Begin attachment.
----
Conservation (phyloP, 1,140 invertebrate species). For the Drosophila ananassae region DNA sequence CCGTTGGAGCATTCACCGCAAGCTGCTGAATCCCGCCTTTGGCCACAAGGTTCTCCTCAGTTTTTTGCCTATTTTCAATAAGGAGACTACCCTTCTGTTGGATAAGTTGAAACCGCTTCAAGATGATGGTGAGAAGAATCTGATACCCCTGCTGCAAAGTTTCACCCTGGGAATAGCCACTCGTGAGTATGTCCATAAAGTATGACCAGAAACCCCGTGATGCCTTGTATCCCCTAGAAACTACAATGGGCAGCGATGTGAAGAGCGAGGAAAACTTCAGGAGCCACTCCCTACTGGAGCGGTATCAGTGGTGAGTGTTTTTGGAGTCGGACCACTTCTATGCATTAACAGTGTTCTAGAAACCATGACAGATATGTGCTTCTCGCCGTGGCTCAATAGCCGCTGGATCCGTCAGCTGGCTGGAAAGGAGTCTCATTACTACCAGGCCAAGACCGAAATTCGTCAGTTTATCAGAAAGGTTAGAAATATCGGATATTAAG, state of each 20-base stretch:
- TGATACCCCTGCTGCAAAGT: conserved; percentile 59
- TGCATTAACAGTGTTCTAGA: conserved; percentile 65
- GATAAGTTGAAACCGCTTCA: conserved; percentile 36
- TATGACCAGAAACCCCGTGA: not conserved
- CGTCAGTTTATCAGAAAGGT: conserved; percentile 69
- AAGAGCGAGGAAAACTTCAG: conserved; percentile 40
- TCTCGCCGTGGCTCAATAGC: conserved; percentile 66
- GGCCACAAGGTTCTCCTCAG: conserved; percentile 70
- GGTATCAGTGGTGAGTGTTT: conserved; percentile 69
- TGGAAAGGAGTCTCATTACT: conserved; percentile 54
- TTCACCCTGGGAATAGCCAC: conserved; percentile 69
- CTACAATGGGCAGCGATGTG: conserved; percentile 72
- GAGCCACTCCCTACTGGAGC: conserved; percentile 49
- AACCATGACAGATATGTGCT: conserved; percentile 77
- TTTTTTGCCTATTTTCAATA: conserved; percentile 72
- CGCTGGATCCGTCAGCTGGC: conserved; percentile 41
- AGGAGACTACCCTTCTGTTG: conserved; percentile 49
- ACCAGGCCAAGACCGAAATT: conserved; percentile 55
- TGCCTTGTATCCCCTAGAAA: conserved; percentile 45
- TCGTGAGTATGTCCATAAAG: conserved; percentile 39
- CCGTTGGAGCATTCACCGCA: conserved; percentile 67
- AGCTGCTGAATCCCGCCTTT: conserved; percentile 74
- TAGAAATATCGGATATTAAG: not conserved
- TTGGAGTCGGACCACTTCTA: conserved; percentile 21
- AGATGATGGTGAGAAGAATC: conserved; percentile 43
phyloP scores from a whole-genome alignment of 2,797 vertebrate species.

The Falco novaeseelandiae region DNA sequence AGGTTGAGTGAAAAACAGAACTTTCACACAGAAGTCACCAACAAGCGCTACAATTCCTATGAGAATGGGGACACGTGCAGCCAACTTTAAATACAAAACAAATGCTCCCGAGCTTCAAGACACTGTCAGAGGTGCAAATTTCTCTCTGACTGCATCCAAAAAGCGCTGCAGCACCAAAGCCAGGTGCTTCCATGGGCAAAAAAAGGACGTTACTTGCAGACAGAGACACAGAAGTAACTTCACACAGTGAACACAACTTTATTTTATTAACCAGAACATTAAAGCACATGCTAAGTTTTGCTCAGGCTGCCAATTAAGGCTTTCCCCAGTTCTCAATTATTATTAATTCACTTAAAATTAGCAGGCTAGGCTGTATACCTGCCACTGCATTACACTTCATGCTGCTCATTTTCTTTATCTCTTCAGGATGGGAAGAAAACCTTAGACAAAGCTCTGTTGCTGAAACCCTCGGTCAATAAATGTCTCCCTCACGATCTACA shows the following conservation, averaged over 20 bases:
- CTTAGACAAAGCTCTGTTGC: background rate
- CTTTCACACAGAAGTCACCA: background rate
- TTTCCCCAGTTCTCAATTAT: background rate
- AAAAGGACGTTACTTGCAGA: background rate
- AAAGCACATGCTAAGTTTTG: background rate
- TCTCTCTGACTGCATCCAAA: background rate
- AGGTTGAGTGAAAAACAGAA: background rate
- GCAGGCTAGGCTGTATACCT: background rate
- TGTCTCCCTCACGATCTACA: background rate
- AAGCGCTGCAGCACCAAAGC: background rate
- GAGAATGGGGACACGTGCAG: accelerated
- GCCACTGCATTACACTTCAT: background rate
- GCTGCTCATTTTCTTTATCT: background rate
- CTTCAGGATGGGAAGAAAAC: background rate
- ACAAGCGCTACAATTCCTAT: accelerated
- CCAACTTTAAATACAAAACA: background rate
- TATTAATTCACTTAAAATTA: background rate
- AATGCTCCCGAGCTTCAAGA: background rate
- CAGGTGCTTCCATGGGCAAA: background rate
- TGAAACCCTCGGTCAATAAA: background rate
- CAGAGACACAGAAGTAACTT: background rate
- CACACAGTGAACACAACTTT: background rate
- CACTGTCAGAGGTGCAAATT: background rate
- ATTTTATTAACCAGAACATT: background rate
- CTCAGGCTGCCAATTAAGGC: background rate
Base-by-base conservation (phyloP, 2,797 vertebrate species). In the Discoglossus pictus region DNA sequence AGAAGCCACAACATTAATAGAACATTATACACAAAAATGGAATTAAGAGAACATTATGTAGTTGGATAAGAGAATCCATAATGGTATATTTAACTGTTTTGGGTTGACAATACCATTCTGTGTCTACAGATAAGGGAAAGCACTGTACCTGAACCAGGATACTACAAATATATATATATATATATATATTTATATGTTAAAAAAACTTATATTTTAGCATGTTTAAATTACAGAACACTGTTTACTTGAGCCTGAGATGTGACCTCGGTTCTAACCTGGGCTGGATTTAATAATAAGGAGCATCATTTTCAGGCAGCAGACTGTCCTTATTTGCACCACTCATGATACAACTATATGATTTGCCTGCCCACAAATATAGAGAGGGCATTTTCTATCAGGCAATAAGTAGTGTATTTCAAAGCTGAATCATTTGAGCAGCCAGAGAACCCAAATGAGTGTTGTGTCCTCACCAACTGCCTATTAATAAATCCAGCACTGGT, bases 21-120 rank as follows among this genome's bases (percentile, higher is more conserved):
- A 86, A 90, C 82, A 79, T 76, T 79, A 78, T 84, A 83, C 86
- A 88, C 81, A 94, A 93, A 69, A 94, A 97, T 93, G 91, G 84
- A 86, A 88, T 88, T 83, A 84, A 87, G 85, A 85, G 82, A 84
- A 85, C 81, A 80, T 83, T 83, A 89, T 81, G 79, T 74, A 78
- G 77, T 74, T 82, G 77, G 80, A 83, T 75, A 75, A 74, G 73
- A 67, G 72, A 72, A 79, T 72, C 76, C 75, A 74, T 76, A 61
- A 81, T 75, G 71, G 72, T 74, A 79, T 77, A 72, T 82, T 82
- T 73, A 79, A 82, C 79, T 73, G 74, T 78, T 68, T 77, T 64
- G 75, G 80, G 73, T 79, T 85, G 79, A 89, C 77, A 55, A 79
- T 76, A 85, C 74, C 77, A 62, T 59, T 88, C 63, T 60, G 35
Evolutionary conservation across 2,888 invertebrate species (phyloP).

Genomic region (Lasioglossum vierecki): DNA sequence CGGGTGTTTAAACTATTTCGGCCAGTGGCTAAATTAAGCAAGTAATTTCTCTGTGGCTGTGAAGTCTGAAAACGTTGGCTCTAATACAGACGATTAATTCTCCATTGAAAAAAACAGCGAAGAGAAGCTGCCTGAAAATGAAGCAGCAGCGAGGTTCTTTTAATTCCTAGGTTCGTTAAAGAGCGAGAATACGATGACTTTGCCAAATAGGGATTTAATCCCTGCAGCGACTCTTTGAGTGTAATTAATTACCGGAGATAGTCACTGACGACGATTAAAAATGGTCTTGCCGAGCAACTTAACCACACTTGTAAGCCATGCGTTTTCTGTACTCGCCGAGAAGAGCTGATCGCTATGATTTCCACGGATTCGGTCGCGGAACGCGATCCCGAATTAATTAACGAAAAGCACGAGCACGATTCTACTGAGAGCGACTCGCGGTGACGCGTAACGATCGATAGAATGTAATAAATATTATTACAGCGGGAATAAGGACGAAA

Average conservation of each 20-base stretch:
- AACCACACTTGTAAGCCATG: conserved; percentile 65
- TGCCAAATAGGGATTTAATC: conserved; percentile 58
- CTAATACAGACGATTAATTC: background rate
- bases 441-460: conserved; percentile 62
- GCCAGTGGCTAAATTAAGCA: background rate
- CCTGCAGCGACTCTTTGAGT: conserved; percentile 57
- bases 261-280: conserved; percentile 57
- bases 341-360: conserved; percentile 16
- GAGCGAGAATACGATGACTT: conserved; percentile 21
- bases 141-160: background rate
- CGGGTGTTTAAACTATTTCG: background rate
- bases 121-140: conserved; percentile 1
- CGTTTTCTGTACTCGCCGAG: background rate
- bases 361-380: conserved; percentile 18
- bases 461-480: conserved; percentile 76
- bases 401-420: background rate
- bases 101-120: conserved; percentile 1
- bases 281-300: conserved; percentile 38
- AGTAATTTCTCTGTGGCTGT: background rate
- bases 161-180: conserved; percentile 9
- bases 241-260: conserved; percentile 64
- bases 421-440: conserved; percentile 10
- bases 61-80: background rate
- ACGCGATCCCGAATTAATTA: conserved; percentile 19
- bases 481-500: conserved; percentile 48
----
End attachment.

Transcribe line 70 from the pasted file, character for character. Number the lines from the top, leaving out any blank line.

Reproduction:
- CTAATACAGACGATTAATTC: background rate